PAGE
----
The municipal Jaw of England is divided into common Jaw and equity. This is so because in the middle ages, the judges of the courts of common law (the Court of Common Pleas and the Court of King's Bench) believed that they could not expand the existing law in order to solve new problems. They thought that they were bound by the established Jaw as found in their own earlier judicial opinions. Furthermore, they felt that it was the function of Parliament to change the law; therefore, it would be an unconstitutional usurpation of the legislative power for the courts to expand the law. Since Parliament in the middle ages was not an efficient instrument for law reform, the common Jaw began to stagnate.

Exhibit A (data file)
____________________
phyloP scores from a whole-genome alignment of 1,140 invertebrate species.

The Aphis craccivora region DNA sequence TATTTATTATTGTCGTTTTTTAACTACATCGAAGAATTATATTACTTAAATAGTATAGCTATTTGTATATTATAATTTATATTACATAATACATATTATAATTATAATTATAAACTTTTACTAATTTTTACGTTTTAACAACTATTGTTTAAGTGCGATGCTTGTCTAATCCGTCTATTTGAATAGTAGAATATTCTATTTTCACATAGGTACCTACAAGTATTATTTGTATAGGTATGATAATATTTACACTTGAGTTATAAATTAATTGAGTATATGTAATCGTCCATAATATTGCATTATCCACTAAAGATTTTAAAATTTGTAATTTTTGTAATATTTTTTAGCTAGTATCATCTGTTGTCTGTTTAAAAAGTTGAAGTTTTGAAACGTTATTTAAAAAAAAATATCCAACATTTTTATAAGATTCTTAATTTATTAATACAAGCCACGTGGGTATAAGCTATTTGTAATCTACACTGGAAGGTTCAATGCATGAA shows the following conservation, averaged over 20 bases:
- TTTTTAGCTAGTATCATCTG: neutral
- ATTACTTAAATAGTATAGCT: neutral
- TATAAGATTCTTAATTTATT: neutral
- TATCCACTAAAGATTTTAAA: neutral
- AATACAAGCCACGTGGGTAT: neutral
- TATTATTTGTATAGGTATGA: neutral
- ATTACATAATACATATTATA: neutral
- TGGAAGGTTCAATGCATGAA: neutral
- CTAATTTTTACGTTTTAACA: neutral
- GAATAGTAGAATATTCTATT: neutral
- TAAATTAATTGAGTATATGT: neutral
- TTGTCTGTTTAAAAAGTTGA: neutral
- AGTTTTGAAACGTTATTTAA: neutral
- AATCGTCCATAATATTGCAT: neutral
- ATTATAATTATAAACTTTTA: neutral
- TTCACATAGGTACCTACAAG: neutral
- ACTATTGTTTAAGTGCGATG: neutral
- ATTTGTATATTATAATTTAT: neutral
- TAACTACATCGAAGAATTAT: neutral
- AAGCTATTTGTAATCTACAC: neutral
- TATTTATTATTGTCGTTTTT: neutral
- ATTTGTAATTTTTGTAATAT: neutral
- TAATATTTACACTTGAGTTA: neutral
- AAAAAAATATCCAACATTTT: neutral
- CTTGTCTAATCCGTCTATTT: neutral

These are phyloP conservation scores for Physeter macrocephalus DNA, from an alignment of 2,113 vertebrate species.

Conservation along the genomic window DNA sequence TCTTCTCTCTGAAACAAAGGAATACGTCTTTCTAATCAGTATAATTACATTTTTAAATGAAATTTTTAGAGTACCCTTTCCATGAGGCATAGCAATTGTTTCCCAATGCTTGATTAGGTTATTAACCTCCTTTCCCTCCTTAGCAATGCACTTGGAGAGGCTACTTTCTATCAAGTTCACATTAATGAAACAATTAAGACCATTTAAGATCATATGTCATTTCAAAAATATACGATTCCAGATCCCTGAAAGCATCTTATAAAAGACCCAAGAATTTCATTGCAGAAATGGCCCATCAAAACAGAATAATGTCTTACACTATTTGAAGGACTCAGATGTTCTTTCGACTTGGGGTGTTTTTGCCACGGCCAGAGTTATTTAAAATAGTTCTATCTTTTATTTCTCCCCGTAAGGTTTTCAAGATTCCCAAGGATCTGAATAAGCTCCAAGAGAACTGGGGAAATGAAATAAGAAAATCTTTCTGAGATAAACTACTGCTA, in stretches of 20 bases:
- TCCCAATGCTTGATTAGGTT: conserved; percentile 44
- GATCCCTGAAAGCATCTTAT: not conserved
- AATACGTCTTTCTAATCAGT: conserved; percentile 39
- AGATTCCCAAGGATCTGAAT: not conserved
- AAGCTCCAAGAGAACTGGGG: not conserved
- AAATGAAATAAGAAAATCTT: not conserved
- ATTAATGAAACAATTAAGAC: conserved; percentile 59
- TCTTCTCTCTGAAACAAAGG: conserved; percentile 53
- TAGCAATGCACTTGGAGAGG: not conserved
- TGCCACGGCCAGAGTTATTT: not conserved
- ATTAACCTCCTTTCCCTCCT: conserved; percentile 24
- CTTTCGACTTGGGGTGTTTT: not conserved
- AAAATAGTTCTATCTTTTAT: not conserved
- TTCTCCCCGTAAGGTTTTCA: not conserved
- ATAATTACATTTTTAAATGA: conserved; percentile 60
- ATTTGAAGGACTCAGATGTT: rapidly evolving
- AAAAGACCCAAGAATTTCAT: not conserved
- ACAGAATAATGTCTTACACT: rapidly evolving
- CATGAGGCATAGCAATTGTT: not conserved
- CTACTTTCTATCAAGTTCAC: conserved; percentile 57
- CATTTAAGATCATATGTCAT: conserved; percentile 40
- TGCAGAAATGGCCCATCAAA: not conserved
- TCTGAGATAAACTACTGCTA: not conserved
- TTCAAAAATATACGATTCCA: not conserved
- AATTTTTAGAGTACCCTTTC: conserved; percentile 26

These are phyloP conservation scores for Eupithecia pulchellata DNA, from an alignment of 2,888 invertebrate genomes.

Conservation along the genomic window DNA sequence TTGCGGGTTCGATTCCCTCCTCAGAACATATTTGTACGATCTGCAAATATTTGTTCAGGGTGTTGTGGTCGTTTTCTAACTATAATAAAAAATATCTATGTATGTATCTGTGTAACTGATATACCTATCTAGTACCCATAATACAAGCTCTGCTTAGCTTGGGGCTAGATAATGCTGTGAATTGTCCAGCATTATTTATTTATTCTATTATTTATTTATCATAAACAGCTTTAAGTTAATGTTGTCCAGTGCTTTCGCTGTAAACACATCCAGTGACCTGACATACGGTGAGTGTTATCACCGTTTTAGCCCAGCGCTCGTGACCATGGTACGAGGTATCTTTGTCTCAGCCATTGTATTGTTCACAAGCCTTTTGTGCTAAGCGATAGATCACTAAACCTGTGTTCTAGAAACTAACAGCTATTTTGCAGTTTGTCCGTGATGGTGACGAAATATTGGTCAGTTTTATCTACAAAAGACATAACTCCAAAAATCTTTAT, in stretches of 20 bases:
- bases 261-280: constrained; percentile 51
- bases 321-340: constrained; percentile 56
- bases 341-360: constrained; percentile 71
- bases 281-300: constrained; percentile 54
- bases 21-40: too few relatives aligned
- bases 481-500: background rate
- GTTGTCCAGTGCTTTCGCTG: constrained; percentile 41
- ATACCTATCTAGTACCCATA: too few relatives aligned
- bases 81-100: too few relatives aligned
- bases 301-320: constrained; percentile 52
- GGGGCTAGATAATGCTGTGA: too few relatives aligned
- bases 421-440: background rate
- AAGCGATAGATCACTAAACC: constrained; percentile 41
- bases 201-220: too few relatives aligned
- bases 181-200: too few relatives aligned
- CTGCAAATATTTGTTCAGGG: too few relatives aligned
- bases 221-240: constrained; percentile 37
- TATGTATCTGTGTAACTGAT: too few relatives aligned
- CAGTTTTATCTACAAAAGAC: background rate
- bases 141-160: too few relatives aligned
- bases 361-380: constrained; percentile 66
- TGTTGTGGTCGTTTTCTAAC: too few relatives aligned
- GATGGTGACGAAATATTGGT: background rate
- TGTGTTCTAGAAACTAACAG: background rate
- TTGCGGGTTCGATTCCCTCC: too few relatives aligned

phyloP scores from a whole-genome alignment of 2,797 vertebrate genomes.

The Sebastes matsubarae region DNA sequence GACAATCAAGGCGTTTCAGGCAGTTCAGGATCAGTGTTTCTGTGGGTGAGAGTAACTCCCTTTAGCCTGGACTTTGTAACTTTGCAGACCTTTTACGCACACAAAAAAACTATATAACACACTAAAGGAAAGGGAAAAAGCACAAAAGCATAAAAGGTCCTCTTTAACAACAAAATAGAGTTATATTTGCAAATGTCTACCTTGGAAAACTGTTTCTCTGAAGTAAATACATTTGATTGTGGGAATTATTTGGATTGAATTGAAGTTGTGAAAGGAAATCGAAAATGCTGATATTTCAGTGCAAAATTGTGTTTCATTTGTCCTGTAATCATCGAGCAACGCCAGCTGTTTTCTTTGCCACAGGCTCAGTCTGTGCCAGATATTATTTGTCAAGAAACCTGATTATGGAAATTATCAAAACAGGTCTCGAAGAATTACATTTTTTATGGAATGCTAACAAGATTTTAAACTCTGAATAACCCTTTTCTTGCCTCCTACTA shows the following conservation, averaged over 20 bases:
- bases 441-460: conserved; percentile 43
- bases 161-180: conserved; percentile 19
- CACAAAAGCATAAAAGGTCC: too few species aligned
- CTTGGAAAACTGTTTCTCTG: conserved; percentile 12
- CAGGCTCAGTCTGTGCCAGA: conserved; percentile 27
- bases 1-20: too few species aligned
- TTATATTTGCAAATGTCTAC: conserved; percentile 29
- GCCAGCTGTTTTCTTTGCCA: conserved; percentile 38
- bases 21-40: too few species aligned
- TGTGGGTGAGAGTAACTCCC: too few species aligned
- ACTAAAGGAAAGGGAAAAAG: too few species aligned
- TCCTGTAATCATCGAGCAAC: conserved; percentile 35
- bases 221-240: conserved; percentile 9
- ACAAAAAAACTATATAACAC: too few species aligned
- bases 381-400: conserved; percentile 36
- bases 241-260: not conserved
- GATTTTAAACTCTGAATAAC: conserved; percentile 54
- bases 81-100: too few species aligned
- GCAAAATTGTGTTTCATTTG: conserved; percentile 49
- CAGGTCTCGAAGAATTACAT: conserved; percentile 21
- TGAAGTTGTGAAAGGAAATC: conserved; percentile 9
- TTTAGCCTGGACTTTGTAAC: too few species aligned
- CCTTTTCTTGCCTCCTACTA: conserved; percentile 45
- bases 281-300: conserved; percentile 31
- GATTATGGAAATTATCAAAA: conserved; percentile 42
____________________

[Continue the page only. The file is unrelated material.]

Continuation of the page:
W.H. Bryson, Virginia Law Reports and Records, 1776 - 1800, in Case Law in the Making : The Techniques and Methods of Judicial Records and Law Reports, 69-82, 53-84 (1997).